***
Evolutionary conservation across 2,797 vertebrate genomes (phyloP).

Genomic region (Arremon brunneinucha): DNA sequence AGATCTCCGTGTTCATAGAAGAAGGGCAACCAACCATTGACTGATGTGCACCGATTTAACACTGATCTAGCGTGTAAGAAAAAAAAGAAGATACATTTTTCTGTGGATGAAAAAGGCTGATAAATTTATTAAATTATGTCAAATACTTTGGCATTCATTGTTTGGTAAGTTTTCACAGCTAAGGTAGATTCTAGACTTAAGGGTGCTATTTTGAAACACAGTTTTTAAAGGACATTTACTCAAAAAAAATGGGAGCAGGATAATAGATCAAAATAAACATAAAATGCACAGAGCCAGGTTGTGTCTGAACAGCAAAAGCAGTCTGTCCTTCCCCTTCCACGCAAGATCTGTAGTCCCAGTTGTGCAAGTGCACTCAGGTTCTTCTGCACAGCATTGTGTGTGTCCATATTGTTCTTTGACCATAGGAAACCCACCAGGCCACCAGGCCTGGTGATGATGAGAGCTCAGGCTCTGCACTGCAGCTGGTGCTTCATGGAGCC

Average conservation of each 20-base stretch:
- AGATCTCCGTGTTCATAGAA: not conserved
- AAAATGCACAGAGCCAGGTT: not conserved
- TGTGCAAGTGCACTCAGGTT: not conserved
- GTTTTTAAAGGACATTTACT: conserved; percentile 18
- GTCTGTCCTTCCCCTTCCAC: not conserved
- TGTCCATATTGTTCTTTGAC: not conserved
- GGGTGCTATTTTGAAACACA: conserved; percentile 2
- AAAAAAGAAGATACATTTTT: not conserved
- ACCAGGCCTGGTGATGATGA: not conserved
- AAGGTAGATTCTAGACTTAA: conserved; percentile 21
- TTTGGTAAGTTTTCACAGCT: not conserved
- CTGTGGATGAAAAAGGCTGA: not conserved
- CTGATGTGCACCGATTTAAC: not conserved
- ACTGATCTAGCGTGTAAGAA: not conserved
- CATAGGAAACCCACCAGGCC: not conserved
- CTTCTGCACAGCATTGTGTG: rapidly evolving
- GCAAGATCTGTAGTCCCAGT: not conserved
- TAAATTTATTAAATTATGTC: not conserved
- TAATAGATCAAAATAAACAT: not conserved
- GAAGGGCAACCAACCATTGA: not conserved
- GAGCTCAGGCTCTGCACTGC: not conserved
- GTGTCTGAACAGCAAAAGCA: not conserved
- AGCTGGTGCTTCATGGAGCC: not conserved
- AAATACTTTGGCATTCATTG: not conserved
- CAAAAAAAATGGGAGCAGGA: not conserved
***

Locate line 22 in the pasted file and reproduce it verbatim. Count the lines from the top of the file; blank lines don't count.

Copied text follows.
- TAATAGATCAAAATAAACAT: not conserved